Del Paso Country Club Set to Test 2015 U.S. Senior Open Field
May 13, 2015
Once a regular stop on the United States Golf Association championship calendar, Del Paso Country Club could be headed that way again.
When this year’s U.S. Senior Open arrives at the course June 25-28, it’ll mark the first USGA championship at Del Paso since the 1982 U.S. Women’s Open. Prior to that, however, the course had hosted the 1957 U.S. Women’s Amateur, the 1964 U.S. Senior Women’s Amateur and the 1976 U.S. Women’s Amateur.
Following the 1982 U.S. Open, and after what had become on average a USGA appearance about every six years, the course dropped off the radar chiefly due to time.
Despite decades of improvements from architects ranging from Herbert Fowler to Sam Whiting, Del Paso, which was originally designed by Scotsman John Black in 1916, had simply lost its shine. As a result, the USGA stopped coming.
But now the course is back, with the U.S. Senior Open perhaps being just the start of another USGA championship run at Del Paso.
Make no mistake– this is not the Del Paso that Sam Snead played.
The transformation of the course into the new Del Paso began in 2001 when the private club took a good look at its course and came up with an idea to take it forward. Five years later in 2006, renowned architect Kyle Phillips, whose previous work included the highly acclaimed Kingsbarns Golf Links in Scotland and a renovation of California Golf Club in San Francisco, arrived to take on the project.
“After all the years of ‘improvements’, this once great championship course had lost its luster and identity,” said Phillips in a 2006 interview with Golf Course Architecture magazine. “Unfortunately there were not very good records of the early course or the changes that followed. We were able to pick out old architectural elements, especially the feel of the old Fowler push up greens. I thought it was a cool property, but there were all these weird gaps and angles.”
Over an 18 month span, and at a cost of $10 million, Phillips began his work which included– mass grading, shaping, fairway drainage and irrigation improvements and sand capping of the layout.
Along the way, Del Paso’s original Bermuda grass was replaced with rye grass, with bent greens being installed on the greens. The course, which had previously tipped out at a non-USGA like 6,300 yards, was also lengthened to over 7,100 yards.
Phillips walked away pleased with the results. Obviously, so too did the USGA.
“If you have a top 100 golf course then you want to restore the strategy of the course as much as the site and the modern game will allow,” Phillips said. “If the course has or has had strong architecture, then I like to restore that architectural style. Del Paso now has a very consistent and classical style.”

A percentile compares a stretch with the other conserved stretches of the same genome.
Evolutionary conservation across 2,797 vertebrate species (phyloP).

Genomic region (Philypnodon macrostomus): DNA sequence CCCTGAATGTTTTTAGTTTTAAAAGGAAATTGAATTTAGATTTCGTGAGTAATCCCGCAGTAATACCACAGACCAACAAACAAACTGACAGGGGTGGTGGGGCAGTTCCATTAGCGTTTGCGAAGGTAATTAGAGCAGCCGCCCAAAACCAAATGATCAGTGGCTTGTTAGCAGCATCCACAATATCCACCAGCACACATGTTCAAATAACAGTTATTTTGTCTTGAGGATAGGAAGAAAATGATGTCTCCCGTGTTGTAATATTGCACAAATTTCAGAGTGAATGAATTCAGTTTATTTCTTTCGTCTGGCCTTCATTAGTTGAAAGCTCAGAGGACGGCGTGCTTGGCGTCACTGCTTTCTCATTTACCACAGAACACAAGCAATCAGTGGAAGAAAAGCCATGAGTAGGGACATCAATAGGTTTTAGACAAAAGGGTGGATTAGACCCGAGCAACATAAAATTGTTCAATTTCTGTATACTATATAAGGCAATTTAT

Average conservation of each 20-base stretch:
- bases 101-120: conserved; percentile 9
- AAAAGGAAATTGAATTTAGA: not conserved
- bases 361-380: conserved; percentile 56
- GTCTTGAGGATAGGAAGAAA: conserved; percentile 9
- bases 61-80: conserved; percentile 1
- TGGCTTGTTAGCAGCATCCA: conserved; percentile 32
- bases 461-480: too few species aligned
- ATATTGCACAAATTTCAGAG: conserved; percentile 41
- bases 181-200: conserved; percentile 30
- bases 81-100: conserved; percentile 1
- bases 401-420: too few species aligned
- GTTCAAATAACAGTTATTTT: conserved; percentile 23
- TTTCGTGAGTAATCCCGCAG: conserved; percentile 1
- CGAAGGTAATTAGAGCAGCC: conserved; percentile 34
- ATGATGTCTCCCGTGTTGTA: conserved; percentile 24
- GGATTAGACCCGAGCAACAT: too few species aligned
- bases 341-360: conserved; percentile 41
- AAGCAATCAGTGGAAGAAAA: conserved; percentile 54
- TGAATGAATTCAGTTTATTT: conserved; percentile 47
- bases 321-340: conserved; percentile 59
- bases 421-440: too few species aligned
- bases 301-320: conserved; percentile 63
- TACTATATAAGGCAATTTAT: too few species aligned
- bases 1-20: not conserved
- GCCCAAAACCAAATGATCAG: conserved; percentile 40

So just how will the new Del Paso play?
Come the U.S. Senior Open, it will play as a par-70 featuring for one a trio of par-3’s (No.5, No.14 and No.17) that can be played at 200 yards or more. There will also be six par-4’s— that can be played ranging anywhere between 450-490 yards.
But there’s more to it than simply being a brute.
“The course is longer, but it is not a course that is simply about power. There is a great variety strategy and terrific mix of lengths,” Phillips said.
Tom Lehman, who played the course during a media day held in the spring of 2014, agreed.
“I think it’s going to be a tremendous test,” Lehman said. “They did some work on the fairways so they have more angles. It’s going to be a good test of people’s driving ability.”
While he won’t be teeing it up, someone who knows Del Paso well is PGA Tour member and former NCGA Player of the Year Spencer Levin, who grew up in nearby Elk Grove.
Levin too expects that keeping the ball in the fairways will be a challenge at the championship.
“Del Paso normally can play very wide open, but I’m sure it won’t play that way with the USGA setting it up,” Levin said. “It’s long too.”
Joining Lehman among those expected to play in the championship include Colin Montgomerie, Tom Watson, Fred Couples, Hale Irwin and Bernhard Langer.
There could be a few big names missing though, including Davis Love III and Kenny Perry.
Why? The PGA Tour’s Travelers Championship is also scheduled for June 25-28. The low four and ties from that event will earn automatic berths into this year’s British Open at St. Andrews.
“There’s going to be some players trying to get into the British Open,” Love III said. “I’ll probably be one of them.”
Perry, on the other hand, used his one-time top-25 money exemption for full PGA Tour status in 2015 earlier this season. The now 54-year-old, who is calling this season his ‘farewell’ to the PGA Tour, has played and stayed with the same family at the Travelers for nearly 25 years.
“For that reason, there’s a good chance that I’ll be at the Travelers instead,” Perry said.